Read More | Posted Jun 22, 2017
53% 47 Meters Down (2017) "47 Meters Down" - despite a clever final section - struggles to extract tension from clamor and agitation.‐ New York Times
Read More | Posted Jun 15, 2017
100% Harmonium (Fuchi ni tatsu) (2017) This chilly tale of violent secrets and unvoiced misery relies heavily on the skill of actors who seem to know that one false move could tip the whole enterprise into comedy.‐ New York Times
Read More | Posted Jun 15, 2017
11% Kill Switch (2017) A pointless gush of science-fiction bilge.‐ New York Times
Read More | Posted Jun 15, 2017
100% 11:55 (2017) Sincere, sometimes brief performances - including those of John Leguizamo as a disabled veteran, and Julia Stiles as the bitter wife of Nelson's nemesis - lend necessary oomph to a narrative that can, at times, verge on sleepy.‐ New York Times
Read More | Posted Jun 8, 2017
95% Night School (2017) A movie about large setbacks and small triumphs, and the grit that takes you from one to the other.‐ New York Times
Read More | Posted Jun 8, 2017
77% The Hero (2017) Without Lee's complicity in the triteness of his story - and Mr. Elliott's ability to sell it as a melancholy burden - this low-key feature by Brett Haley wouldn't be half as pleasurable.‐ New York Times
Read More | Posted Jun 8, 2017
71% The Commune (Kollektivet) (2017) Sweeter and soapier than we've come to expect from the Danish director Thomas Vinterberg, "The Commune" swaddles the pain of a disintegrating marriage in a good-natured cocoon of laughter and larks.‐ New York Times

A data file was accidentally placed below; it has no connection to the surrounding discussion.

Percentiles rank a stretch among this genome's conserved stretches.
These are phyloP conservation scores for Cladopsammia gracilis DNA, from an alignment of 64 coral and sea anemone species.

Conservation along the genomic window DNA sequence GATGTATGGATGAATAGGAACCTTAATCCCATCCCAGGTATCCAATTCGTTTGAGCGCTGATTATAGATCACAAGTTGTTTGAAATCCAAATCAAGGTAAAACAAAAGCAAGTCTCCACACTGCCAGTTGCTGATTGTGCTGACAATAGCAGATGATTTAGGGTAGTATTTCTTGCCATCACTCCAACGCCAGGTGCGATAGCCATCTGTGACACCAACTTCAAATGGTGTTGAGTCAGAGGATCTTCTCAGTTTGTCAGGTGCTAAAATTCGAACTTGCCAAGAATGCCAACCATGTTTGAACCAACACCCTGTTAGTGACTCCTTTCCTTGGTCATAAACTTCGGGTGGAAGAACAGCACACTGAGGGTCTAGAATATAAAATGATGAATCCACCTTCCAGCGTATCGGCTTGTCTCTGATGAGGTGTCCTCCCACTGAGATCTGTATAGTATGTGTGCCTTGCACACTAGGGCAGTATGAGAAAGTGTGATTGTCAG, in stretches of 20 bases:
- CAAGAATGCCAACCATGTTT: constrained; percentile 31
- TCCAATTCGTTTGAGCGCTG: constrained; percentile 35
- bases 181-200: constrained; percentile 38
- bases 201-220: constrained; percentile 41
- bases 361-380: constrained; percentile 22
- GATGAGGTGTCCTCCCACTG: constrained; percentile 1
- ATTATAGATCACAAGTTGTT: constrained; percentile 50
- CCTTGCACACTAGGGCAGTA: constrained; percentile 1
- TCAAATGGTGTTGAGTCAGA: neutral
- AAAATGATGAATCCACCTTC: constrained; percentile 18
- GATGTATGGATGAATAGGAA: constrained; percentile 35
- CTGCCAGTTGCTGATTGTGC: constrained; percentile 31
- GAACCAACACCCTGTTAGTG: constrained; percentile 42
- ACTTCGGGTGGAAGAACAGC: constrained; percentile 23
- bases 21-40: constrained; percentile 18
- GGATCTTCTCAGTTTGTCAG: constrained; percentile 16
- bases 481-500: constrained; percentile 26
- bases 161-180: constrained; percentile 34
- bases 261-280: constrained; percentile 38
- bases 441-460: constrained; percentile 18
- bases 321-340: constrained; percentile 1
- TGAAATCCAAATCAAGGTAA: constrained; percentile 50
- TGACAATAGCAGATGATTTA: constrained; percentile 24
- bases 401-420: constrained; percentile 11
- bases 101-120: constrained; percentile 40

Read More | Posted May 18, 2017
97% The Survivalist (2017) Impressively lean and rigidly controlled, "The Survivalist" achieves, at times, the primitive allure of a silent movie.‐ New York Times
Read More | Posted May 17, 2017
40% Whisky Galore (2017) Beyond simple nostalgia ... the appeal of this limp retread is difficult to discern.‐ New York Times
Read More | Posted May 11, 2017
67% The Wall (2017) The vein-popping mood is ultimately more exhausting than exciting.‐ New York Times
Read More | Posted May 11, 2017
45% Paris Can Wait (Bonjour Anne) (2017) Little more than an indulgent wallow in gustatory privilege. By the time the final meal is devoured, you'll be wanting nothing so much as an antacid.‐ New York Times
Read More | Posted May 10, 2017
50% The Dinner (2017) What we're left with is a morality play in which three deeply deplorable people - and one surprising white knight - wrestle with class privilege, mental illness and extremely silly food.‐ New York Times
Read More | Posted May 4, 2017
71% Another Evil (2017) As quaint as the specters it works to expunge, "Another Evil" is an ultra-low-budget ghost story with an off-kilter sensibility that initially intrigues but ultimately fizzles.‐ New York Times
Read More | Posted May 4, 2017